THURSDAY, Aug. 6, 2009 (HealthDay News) -- More than half of Texas doctors don't always recommend human papillomavirus (HPV) vaccination for girls, despite U.S. guidelines urging their inoculation, a new survey finds.
Protection against HPV reduces the risk of cervical cancer, and the national Advisory Committee on Immunization Practices recommends HPV vaccination for all 11- and 12-year-old girls.
In the survey of 1,122 Texas physicians, 48.5 percent said they always recommend HPV vaccine to girls, 68.4 percent said they were likely to recommend the vaccine to boys, and 41.7 percent agreed with the mandated vaccination, the researchers found.
Doctors in academic practices were more than twice as likely to recommend the vaccine as those in non-academic practices. Physicians who believe professional organizations or professional conferences are important sources of information were almost twice as likely to recommend the vaccine as those who didn't have this opinion.
"Most physicians are aware of the vaccine and what it prevents, but they may lack knowledge about issues of safety and how to address parental concerns. That may be making them reluctant to deliver the vaccine," Dr. Jessica Kahn, an associate professor of pediatrics at Cincinnati Children's Hospital Medical Center, said in a news release from the American Association for Cancer Research.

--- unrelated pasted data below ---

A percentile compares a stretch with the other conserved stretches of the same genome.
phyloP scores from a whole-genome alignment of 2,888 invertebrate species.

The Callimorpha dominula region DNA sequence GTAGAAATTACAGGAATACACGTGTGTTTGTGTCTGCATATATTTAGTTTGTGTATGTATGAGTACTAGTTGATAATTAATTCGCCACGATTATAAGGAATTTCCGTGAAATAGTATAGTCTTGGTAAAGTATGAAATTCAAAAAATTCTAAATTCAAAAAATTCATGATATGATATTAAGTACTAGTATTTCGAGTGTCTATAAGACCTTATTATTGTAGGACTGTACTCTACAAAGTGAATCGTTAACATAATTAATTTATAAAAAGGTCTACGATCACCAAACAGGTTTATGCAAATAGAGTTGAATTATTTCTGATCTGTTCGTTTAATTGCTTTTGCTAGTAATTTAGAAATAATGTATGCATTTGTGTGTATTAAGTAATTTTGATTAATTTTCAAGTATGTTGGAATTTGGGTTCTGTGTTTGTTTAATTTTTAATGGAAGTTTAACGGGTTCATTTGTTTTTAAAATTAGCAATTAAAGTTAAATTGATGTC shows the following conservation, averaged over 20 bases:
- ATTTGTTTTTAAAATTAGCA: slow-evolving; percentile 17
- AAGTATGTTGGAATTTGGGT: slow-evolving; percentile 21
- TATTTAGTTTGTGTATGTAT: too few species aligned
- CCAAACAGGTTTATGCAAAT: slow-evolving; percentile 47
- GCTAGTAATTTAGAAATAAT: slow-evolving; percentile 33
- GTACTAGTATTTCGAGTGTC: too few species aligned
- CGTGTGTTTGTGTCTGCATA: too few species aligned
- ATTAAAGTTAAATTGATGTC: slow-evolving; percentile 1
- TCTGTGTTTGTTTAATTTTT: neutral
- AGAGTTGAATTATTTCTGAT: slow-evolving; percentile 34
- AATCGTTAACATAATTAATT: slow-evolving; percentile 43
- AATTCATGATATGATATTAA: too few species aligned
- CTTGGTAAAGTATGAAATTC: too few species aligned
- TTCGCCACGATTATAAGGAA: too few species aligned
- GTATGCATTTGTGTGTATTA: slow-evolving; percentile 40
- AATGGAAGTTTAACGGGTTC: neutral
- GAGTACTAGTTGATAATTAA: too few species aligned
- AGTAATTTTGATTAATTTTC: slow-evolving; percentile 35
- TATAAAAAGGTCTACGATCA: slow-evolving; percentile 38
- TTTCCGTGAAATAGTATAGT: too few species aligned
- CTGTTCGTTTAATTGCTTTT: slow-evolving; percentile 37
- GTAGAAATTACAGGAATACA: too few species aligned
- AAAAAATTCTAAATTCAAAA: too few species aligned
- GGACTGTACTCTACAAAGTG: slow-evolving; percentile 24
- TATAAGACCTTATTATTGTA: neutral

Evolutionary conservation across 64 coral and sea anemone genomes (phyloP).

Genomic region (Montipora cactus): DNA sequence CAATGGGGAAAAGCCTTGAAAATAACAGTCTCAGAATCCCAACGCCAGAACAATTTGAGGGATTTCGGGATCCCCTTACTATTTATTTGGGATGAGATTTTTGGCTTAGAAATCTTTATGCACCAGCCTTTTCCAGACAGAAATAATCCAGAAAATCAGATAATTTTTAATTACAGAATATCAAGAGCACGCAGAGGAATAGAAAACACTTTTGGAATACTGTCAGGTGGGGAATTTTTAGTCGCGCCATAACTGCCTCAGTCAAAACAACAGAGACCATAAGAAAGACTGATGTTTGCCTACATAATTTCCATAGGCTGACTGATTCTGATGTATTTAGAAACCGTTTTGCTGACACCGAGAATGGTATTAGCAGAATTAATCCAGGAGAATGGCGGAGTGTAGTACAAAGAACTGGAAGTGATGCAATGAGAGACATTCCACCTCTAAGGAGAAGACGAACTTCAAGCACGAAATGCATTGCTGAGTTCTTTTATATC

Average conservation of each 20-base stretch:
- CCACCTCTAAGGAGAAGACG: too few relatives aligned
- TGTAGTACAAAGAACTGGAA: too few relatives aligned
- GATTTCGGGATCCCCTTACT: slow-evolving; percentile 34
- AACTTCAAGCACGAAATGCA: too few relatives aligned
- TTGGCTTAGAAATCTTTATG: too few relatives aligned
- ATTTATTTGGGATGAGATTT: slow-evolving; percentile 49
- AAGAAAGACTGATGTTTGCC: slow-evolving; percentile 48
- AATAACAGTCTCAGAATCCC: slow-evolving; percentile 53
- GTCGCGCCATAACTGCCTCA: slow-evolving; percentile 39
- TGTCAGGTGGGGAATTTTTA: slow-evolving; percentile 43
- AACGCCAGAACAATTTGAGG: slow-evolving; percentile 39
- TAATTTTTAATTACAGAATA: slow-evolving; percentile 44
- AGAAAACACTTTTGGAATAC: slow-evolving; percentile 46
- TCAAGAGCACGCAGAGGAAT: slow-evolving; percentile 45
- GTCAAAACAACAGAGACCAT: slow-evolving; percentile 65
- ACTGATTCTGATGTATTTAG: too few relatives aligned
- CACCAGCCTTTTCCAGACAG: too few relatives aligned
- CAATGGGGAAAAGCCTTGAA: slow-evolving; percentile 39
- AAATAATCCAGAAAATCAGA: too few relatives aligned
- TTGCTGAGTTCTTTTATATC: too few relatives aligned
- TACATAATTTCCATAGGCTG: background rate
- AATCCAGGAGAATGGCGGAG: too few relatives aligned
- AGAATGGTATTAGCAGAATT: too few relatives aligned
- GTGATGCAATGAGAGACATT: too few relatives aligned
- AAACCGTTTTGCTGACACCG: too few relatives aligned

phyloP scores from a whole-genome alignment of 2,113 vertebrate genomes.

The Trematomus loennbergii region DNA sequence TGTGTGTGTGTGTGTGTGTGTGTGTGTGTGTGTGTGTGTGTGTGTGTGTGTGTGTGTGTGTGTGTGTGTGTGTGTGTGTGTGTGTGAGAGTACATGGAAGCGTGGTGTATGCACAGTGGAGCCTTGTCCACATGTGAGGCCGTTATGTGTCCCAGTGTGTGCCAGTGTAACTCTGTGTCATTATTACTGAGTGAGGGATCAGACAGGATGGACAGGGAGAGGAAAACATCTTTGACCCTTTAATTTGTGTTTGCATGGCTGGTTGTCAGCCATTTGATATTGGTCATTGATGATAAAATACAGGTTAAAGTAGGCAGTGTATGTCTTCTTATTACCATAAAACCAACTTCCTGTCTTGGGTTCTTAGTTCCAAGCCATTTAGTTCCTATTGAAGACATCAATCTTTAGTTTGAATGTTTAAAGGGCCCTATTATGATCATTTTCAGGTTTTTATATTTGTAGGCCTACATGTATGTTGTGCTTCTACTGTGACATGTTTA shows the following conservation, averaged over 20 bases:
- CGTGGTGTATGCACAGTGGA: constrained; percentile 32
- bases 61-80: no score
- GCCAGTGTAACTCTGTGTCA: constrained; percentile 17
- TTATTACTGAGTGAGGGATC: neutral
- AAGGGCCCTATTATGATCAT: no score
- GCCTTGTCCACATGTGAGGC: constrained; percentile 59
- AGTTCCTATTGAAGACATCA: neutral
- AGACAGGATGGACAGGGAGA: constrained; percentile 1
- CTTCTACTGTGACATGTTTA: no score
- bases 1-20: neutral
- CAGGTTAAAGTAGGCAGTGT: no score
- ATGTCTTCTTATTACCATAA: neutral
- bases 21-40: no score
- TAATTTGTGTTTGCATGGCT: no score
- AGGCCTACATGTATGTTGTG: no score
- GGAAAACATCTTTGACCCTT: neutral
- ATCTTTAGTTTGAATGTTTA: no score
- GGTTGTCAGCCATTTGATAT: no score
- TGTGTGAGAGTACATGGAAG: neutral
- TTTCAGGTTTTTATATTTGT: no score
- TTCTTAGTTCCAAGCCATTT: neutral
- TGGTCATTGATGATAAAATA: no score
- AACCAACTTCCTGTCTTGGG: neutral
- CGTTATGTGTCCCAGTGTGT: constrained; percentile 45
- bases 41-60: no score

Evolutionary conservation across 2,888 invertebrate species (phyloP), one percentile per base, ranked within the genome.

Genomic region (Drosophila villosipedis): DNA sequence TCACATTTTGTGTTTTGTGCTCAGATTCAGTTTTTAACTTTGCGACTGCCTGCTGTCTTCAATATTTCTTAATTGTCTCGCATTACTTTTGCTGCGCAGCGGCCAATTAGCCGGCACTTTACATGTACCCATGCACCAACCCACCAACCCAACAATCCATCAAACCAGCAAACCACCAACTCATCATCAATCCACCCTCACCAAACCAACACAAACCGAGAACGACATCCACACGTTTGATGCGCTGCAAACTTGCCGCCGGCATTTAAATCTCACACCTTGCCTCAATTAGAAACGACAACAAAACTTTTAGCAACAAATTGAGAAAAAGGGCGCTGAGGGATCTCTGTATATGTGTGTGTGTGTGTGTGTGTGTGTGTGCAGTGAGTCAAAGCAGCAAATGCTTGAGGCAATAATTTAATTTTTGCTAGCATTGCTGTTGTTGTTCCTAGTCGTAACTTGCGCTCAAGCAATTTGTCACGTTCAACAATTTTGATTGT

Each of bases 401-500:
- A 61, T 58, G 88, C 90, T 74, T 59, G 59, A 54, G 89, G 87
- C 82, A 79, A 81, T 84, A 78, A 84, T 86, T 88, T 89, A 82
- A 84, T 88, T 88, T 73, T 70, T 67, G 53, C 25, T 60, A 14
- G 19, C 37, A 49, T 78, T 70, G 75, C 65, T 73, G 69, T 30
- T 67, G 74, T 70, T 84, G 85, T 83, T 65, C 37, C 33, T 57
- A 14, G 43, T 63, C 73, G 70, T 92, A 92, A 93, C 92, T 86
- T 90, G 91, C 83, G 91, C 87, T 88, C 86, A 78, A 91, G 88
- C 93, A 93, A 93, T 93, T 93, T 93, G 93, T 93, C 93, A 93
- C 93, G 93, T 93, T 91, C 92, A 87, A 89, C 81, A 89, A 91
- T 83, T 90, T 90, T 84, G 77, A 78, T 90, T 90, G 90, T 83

The findings appear in the Aug. 1 issue of Cancer Epidemiology, Biomarkers & Prevention, and Kahn believes the results could be representative of doctors across the United States. The national HPV vaccine rates for 11- to 12-year-old girls are between 6 percent and 25 percent.
"Two years after the FDA approved the vaccine, the study suggests that additional efforts are needed to encourage physicians to follow these national recommendations," Kahn said.
The U.S. National Cancer Institute has more about the HPV vaccine.